This is an e-mail I received this morning from an employee at my law firm:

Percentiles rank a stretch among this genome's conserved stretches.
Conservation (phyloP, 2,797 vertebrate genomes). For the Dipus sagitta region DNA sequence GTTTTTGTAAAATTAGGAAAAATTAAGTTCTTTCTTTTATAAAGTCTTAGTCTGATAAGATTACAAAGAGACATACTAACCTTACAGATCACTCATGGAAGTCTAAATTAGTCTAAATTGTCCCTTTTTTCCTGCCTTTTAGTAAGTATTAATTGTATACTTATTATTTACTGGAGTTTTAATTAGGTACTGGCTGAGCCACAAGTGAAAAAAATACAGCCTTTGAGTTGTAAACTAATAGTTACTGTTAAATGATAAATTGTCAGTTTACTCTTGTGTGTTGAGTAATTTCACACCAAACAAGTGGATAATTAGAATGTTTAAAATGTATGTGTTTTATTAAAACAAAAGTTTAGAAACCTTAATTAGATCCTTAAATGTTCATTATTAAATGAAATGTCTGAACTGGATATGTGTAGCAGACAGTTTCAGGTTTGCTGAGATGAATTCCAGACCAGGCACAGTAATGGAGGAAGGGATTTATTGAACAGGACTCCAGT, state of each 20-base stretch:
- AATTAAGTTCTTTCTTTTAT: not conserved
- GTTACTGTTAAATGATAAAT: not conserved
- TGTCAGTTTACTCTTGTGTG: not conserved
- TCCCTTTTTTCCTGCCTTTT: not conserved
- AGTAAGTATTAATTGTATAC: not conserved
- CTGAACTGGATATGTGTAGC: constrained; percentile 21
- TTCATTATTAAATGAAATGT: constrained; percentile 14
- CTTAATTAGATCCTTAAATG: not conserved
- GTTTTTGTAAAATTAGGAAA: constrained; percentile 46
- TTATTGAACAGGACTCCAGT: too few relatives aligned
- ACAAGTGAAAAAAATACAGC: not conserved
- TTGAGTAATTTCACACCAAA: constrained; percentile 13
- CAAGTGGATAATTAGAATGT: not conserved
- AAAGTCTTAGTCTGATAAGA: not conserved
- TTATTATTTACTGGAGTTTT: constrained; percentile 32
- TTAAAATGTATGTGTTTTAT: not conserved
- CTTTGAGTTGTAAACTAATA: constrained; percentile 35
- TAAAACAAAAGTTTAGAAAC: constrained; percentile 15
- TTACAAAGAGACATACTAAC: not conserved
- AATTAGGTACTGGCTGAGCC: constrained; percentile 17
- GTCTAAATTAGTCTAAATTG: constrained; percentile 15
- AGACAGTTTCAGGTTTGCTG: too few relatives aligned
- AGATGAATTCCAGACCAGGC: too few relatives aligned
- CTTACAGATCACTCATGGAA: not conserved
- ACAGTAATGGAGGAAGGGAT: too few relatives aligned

Certainly, this man needs to respond but Social Security disability claimants are often difficult to hunt down. Many are homeless. This claimant isn't homeless but he's quite confused. As we know, there are many errors in Social Security's databases and there are many people who lack photo I.D. This policy could cause a lot of problems. Is fraudulent misrepresentation of identity really a problem for Social Security? If there is a problem, will this new policy really do anything to solve the problem?I just got off the phone with _______ of the Raleigh DO [District Office]. Ms. _____ called because she had just been assigned this claimant’s case, and he has a core identity discrepancy that falls within a new nationwide SSA policy that went into effect this week.The new nationwide policy says that core identity discrepancies have to be resolved by the claimant within 45 days of notification, or SSA must deny the claim, even if the claimant is medically approved in the meantime.Ms. Harris said she has attempted to contact Mr. ____ on 3 occasions to advise that the date of birth he has reported is different from what his SSA record shows. Ms. Harris has mailed him a letter detailing what must be done and enclosing an application for Social Security card to be completed. Within 45 days from today, Mr. ____ must return to her the fully completed form that she mailed him, and produce an unexpired driver license and certified copy of his birth certificate to correct the discrepancy. Should he fail to meet the deadline, she says his claim will be dismissed.